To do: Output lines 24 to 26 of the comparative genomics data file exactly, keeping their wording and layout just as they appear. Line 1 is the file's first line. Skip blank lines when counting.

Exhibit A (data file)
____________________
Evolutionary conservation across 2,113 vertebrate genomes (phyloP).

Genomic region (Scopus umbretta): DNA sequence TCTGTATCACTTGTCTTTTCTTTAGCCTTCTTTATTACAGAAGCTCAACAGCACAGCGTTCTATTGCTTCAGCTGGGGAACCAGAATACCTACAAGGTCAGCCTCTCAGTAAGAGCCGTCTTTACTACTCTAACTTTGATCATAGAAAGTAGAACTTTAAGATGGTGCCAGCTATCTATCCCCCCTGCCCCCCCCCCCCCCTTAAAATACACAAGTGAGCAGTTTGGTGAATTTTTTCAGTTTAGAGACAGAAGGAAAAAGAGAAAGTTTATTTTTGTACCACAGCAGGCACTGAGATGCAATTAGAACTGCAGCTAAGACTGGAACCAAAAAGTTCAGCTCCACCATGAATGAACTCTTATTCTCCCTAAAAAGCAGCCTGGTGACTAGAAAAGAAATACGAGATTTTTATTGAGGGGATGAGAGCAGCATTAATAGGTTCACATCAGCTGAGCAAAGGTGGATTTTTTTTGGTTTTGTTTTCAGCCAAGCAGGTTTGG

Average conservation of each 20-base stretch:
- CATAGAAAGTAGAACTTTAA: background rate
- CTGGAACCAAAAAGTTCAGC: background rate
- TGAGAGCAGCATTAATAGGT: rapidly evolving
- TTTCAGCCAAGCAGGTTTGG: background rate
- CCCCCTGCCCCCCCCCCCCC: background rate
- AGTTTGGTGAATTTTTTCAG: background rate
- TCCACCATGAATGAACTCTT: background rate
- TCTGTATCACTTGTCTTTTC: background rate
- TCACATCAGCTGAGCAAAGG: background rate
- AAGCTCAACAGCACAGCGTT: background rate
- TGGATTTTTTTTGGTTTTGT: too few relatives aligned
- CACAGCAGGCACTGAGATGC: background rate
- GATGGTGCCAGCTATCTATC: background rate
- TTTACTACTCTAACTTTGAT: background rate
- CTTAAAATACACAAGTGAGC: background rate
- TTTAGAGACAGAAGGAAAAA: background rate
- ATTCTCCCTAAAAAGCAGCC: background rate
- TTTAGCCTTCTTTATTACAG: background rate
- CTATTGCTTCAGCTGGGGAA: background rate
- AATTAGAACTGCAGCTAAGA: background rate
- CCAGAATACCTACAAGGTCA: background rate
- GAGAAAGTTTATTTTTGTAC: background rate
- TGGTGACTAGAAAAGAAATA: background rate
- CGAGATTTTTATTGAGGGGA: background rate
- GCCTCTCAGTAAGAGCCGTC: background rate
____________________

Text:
- CCAGAATACCTACAAGGTCA: background rate
- GAGAAAGTTTATTTTTGTAC: background rate
- TGGTGACTAGAAAAGAAATA: background rate